Cuse told Digital Spy, "Disney owns the franchise, it made them a lot of money, it's hard to imagine it will just sit there idly forever. Damon (Lindelof) and I told our story in that world and I assume someone will come along, hopefully having been inspired by our story, or our version of the story, and want to tell their own story. It's like the Narnia chronicles. There are seven books, they were all written by C.S. Lewis, but they all visit Narnia at different times and different configurations and different ways. Someone is going to come up with a way to tell another Lost story. I think it's inevitable. I don't know what it is or how it would work, but I can't imagine something else won't be done with the franchise."
Bates Motel (2013–2017)Edit
Cuse was the creator, writer, showrunner and executive producer with Kerry Ehrin of the A&E series Bates Motel which premiered on March 18, 2013 on the A&E Network. The series was described as a "contemporary prequel" to the 1960 film Psycho and follows the formative years of Norman Bates and his relationship with his mother, Norma, prior to the events portrayed in the Hitchcock film. The first season received critical praise, with Vera Farmiga (Norma Bates) being nominated for the Primetime Emmy Award for Outstanding Lead Actress in a Drama Series in 2013. The series followed Cuse and Ehrin's original plan to run for five seasons of ten episodes each for a total of fifty episodes. An episode of Bates Motel's in season 4, entitled "Forever," written by Carlton Cuse with Kerry Ehrin, made the New York Times Memorable TV Episodes of 2016 list and the Hollywood Reporter's 2016 Best Episode list. For its final season, Bates Motel also won 2017 People's Choice awards for Favorite Cable Drama, and Favorite Actor and Actress for Freddie Highmore and Vera Farmiga. The fifth and final season also included the television series debut of R&B music star Rihanna as Marion Crane, the role Janet Leigh played in the original film Psycho. Cuse himself appeared in a cameo role as a highway patrol officer who pulls over and questions Marion Crane during her escape.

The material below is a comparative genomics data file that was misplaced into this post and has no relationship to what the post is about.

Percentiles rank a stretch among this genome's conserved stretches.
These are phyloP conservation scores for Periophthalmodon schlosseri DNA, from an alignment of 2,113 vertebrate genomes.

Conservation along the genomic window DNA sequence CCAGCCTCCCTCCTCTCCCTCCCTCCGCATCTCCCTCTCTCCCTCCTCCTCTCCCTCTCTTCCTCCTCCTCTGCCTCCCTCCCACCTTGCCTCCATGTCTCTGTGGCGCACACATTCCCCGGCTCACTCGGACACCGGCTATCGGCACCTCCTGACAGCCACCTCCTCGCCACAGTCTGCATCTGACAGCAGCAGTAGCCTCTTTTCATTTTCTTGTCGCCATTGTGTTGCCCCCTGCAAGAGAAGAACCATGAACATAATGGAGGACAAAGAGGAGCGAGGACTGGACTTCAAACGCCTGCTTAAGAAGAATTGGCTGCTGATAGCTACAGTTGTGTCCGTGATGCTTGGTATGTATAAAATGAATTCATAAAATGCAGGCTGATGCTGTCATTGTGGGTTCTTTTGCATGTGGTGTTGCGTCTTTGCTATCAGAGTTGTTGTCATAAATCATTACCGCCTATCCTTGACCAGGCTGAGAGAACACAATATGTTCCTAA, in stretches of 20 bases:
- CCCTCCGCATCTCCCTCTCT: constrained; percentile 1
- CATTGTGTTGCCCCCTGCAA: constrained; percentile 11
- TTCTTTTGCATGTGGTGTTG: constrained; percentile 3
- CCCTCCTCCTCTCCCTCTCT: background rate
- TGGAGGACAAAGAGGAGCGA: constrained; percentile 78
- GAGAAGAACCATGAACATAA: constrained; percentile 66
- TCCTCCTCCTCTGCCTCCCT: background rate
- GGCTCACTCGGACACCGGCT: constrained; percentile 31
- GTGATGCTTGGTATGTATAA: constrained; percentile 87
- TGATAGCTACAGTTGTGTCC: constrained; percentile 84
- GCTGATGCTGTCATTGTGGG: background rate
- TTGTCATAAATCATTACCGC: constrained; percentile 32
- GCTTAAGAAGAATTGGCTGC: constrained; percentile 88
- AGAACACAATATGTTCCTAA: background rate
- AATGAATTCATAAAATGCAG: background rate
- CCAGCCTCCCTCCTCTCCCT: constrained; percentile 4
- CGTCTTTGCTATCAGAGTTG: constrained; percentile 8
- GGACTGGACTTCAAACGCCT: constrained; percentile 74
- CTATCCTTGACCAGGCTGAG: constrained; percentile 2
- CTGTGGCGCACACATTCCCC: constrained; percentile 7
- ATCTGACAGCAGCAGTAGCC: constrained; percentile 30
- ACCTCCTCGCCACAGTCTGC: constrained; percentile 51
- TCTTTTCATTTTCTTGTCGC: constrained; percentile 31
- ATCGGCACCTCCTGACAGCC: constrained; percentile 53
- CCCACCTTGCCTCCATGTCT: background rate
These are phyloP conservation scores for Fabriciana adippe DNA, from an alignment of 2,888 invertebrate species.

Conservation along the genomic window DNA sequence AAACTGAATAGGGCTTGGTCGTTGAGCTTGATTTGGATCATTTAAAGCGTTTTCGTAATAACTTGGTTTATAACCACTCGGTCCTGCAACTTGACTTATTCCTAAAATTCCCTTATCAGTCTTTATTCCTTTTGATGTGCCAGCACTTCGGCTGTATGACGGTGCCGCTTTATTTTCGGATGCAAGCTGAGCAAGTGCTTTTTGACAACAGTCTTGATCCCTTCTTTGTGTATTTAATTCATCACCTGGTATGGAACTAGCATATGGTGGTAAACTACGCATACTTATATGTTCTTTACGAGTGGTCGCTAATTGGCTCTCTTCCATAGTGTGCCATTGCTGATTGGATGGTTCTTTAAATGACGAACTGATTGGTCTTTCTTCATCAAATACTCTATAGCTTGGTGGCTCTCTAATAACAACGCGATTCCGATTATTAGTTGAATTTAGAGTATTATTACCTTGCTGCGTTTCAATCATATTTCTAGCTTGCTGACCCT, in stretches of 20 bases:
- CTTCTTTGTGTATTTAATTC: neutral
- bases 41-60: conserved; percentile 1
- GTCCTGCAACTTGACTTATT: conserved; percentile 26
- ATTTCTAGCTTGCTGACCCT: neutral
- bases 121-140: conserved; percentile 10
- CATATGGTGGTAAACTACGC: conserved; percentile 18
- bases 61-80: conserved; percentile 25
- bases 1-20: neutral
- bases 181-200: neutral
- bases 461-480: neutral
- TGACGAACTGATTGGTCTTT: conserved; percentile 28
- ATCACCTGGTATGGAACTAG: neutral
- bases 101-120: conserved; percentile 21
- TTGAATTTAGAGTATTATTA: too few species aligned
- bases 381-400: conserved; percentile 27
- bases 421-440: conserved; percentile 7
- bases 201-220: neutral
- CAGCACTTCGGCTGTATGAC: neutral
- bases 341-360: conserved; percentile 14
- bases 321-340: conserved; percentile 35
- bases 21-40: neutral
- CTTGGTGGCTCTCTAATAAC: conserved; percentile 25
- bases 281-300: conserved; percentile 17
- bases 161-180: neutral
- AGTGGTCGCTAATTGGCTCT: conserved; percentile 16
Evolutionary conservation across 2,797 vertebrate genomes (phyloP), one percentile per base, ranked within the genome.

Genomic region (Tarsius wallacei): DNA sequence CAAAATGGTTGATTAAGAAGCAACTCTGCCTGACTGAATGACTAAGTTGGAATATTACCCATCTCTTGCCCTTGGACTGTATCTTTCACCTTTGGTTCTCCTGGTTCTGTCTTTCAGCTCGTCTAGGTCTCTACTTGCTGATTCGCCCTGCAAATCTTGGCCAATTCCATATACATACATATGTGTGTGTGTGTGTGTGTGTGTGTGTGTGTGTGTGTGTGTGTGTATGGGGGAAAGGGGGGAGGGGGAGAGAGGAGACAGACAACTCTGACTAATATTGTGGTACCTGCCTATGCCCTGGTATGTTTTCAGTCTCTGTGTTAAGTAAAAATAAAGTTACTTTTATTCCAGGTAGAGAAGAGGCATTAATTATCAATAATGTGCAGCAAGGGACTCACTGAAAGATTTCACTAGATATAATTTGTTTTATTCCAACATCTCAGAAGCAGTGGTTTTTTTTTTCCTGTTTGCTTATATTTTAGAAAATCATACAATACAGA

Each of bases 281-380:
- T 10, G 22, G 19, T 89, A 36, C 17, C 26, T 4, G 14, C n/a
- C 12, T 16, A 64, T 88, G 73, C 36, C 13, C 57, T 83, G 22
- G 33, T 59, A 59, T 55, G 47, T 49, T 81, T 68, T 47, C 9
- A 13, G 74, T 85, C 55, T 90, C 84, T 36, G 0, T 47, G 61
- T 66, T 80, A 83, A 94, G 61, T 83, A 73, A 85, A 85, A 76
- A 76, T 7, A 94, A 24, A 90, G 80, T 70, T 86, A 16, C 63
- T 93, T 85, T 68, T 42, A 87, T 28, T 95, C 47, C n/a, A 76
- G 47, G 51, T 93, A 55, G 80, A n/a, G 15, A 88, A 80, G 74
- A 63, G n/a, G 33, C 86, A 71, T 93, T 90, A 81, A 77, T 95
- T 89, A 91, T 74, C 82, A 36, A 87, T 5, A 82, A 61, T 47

TV Guide wrote that "Bates Motel… remains one of the defining shows of the content-deluged era we're living in…It was based on a well-established franchise (Alfred Hitchcock's Psycho) that was being updated for a modern audience... It's maintained a high level of quality throughout its run and used its source material in creative and surprising ways... It's a master class on how to breathe new life into an old franchise and how to respect source material without being beholden to it. The Guardian wrote: " Bates Motel – arguably the best horror series ever made – succeeded because it owed more to Breaking Bad than Psycho in its depiction of a slow slide into evil. It wasn't about a lunatic running around murdering people. It was about a relationship between two people, and that's why the denouement landed such a sickening punch.
The Strain (2014–2017)Edit
Cuse is showrunner, executive producer, developer and writer of The Strain, an FX drama series based on the vampire novel trilogy by co-authors Guillermo del Toro and Chuck Hogan. Del Toro co-wrote and directed the pilot episode. Hogan also co-wrote the screenplay for the first episode and then worked as a writer and producer for all four seasons of the show. The Strain premiered on July 13, 2014. In the first book The Strain, a Boeing 777 lands in Washington D.C. with all the passengers dead and signs of an epidemiological crisis aboard the plane. It is later discovered that the disease is the work of a master vampire out to put an end to human civilization. Cuse made his directorial debut with The Strain's third season finale. Cuse and del Toro decided to end the series after the fourth season of their own accord, feeling it was the right time to bring the story to a close on their own terms. "The idea was always to do three seasons of the show when we sold it. Going into Season 4, it really felt like we needed to increase the storytelling velocity and finish the story." The New York Times said, "The Strain," is a prime example of traditional, meticulous craftsmanship and slow-building suspense. It's full of action and gore, but it's essentially a quiet, thoughtful show that posits a supernatural situation with political relevance."